But this picture captures some of the main ways we can be a true friend when life becomes painful or hard.

We can reassure our friend that even though the worst could happen, we will be with them in it. And more importantly God will be with them. The only thing worse than devastating events in our lives, is being alone and forgotten in them. Maybe that means sitting in the hospital room with them, inviting them over for dinner or just making yourself available in any way.

We can take on practical ways to help. It’ll look different for every family and person, but it will always include showing love and kindness through everyday service. When Jesus’ disciples were weary or sad, what did he do? He baked fish for them. He fed them.

We can pray for them. Today an older woman in our church reminded us that our first priority in serving others should be prayer. It’s not an afterthought but the first thing we go to! Pray that their faith would not fail. Pray the promises of God for them. Pray for them to experience Jesus’ compassion and tender care when life is raw. Pray for opportunity to show love just as Jesus has loved us.

We can remind them who God is and what He’s promised. Sometimes pain makes it hard to see straight. The promises of God can seem far removed or a “nice idea” when you are living a hard reality. But that’s exactly when the promises come alive and valuable to us. This is when we move to walking by faith and exercising that. But we need the promises and the reminder of who God is RIGHT in front of us so that we can keep putting one foot in front of the other.

I want to grow in this area of being a good friend who empathizes. After all, isn’t this just another way of loving our neighbor? So many times we get caught up in worry about saying the wrong thing or assuming other’s have it all figured out, so we stay away. Or, even worse, we are so consumed with what’s going on in our lives that we stop looking out for others.

Jesus is the perfect example of one who empathizes. He did much more than empathize, but he illustrates drawing near in weakness. As we show empathy to people around us, we allow others to experience the love of God and in turn we are changed more into the image of Christ.

“Since then we have a great high priest who has passed through the heavens, Jesus, the Son of God, let us hold fast our confession. For we do not have a high priest who is unable to sympathize with our weaknesses, but one who in every respect has been tempted as we are, yet without sin. Let us then with confidence draw near to the throne of grace, that we may receive mercy and find grace to help in time of need.” Hebrews 4:14-16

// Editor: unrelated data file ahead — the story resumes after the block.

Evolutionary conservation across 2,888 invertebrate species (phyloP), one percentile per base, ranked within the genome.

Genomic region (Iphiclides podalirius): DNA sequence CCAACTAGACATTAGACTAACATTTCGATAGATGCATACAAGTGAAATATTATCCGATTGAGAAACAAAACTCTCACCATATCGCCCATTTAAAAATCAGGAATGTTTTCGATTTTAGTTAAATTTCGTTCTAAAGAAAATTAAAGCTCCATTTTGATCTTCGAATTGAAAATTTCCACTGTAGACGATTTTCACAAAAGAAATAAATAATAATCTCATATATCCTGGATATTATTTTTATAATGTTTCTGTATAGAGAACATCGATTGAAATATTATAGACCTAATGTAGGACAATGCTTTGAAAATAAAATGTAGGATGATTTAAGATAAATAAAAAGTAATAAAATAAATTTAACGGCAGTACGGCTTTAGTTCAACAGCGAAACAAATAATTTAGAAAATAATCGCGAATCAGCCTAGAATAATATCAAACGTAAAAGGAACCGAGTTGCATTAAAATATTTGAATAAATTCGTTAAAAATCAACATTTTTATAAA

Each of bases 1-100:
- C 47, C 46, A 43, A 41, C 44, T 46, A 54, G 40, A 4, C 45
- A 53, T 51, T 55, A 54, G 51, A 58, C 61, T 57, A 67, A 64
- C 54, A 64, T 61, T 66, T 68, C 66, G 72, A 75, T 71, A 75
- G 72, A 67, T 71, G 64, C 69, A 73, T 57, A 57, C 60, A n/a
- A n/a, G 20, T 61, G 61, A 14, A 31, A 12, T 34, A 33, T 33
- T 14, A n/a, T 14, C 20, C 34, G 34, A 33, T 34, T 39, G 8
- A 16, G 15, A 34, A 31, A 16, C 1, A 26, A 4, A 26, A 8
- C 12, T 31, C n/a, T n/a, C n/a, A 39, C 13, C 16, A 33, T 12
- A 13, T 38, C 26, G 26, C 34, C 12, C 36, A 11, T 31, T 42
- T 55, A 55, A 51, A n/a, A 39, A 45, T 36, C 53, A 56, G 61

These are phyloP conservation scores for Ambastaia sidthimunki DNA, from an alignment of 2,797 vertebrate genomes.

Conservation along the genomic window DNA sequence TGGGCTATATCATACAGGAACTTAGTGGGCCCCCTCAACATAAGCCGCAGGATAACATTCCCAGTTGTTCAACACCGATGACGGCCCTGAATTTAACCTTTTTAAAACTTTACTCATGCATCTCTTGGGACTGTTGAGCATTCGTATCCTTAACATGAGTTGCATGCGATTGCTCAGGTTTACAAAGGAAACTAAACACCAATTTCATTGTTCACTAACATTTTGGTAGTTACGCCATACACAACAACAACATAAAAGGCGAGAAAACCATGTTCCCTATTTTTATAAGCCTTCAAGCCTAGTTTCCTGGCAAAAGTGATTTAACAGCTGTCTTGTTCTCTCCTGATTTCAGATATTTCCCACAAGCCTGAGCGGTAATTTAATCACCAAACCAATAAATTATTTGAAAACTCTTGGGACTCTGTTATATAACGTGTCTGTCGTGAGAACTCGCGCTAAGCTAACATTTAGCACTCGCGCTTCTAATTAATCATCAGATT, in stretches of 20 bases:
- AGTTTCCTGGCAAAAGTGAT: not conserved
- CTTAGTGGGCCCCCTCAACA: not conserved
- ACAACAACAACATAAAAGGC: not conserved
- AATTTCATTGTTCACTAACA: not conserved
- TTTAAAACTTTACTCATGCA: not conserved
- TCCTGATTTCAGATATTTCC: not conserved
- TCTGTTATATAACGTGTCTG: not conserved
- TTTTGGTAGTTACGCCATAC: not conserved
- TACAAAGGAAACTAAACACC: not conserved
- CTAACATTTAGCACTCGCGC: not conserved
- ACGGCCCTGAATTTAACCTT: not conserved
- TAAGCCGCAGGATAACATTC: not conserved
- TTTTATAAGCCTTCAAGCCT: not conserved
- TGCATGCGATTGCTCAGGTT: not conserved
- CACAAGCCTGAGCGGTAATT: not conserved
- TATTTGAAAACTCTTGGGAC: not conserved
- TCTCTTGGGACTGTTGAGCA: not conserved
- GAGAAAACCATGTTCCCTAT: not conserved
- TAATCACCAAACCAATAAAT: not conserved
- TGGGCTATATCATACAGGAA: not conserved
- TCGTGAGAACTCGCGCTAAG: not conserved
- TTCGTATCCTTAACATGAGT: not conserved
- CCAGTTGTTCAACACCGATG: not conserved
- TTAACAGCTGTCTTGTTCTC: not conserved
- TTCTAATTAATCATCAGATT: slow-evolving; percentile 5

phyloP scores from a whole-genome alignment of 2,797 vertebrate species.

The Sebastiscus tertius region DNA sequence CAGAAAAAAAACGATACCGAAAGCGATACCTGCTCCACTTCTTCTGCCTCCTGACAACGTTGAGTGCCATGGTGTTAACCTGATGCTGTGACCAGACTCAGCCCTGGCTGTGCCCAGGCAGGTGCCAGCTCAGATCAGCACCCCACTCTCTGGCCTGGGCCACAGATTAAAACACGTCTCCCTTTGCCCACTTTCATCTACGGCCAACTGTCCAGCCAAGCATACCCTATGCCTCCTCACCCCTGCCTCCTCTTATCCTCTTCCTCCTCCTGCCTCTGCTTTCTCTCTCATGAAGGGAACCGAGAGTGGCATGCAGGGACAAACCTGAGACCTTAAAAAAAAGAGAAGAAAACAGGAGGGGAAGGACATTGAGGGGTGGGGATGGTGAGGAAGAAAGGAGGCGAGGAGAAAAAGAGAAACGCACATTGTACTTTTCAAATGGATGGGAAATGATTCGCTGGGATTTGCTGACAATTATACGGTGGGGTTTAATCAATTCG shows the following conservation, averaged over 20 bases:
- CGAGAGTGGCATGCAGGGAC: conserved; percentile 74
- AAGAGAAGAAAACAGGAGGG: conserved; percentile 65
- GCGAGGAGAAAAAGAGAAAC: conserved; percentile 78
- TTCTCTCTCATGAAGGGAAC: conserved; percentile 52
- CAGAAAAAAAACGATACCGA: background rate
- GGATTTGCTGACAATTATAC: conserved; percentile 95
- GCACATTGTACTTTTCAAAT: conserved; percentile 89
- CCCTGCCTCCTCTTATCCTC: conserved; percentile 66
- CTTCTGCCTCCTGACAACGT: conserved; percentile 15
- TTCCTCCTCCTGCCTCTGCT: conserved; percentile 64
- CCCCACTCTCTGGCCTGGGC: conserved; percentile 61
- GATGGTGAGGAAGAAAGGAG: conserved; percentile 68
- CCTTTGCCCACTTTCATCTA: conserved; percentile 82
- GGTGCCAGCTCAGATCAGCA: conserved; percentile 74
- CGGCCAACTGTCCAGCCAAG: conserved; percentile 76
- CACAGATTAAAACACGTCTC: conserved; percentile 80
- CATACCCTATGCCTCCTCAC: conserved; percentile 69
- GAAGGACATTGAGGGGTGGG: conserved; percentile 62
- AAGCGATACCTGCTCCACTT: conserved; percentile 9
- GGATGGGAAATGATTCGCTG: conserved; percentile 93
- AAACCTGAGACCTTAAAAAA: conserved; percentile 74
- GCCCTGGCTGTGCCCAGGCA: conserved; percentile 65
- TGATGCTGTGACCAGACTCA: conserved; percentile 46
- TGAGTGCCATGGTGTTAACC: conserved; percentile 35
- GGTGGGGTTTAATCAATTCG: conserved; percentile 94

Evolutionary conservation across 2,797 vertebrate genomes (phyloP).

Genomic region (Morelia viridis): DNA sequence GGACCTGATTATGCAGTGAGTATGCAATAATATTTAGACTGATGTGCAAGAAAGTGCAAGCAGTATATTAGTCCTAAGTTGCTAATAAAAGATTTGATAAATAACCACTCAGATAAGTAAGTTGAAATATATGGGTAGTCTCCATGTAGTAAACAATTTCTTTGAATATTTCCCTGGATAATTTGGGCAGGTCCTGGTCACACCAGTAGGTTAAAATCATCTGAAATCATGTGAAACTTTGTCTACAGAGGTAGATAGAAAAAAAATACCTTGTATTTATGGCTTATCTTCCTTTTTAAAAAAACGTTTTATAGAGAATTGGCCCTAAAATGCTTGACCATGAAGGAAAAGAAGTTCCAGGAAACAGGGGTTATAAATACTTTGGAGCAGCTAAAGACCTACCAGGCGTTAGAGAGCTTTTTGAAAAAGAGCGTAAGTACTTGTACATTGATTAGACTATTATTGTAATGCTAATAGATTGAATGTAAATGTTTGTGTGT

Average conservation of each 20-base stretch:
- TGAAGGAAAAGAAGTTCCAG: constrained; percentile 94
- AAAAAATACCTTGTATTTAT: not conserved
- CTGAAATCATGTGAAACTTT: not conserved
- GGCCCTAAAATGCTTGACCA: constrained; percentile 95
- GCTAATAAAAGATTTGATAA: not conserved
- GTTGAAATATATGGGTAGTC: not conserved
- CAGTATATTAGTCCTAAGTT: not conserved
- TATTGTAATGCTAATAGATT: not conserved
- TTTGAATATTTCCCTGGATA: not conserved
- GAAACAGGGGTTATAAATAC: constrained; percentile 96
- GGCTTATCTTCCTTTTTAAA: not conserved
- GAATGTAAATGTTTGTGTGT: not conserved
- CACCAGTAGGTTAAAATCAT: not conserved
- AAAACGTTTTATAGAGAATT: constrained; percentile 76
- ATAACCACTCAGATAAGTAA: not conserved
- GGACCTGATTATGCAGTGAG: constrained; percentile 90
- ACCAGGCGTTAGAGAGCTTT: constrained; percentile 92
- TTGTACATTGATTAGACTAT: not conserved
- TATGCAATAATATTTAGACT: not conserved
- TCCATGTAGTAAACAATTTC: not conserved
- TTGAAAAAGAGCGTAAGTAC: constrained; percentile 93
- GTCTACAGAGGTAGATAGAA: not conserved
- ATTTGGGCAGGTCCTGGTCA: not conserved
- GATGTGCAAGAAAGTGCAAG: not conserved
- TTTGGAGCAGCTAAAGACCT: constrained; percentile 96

Burden to Bursting (a devotion for kids)

Occasionally I write for the kid’s section of our church magazine thought I’d share them here to use with your kids, if you’d like. This one is appropriate for the time of waiting between Easter and Ascension. 

Have you ever seen a friend walking sadly on the playground? How can you tell they’re sad? Maybe they have their head down, shoulders drooped, all the while kicking wood-chips while they walk.

Once there were two friends walking sadly together. Cleopas and his friend weren’t on the playground; they were walking along a dusty road going from the city of Jerusalem to Emmaus, a seven mile trip! They had a long walk home and as you know, walking goes quickly when you talk with a friend, so they were pouring out their hearts to each other.

They had just had the worst week of their lives, and it wasn’t because of the ordinary reasons that sometimes make us say, “This is the worst day ever!” They didn’t have lost homework or even a lost donkey. They weren’t arguing with their friends or fussing over hurt feelings. It was far worse.

The week before, they had gone to Jerusalem to celebrate the Passover. It was normally a joyful celebration—a time to remember God’s faithfulness in delivering them from Egypt and a time of hope, remembering that God had promised to send another deliverer.

But this Passover had been all mixed up and seemed to have gone terribly wrong. Their dear friend, Jesus, a great prophet had been killed, on the very day of the Passover. And this was the one they thought was going to deliver them!
Their hearts hurt just thinking about Jesus, He had loved them and been with them day after day. They had seen the power of God in Him when sick people came to the door and when sinners found life and joy in His words. He had been their friend, their hope for a better future, but now all they felt was sadness and confusion. Jesus was dead and there was no delivery in sight.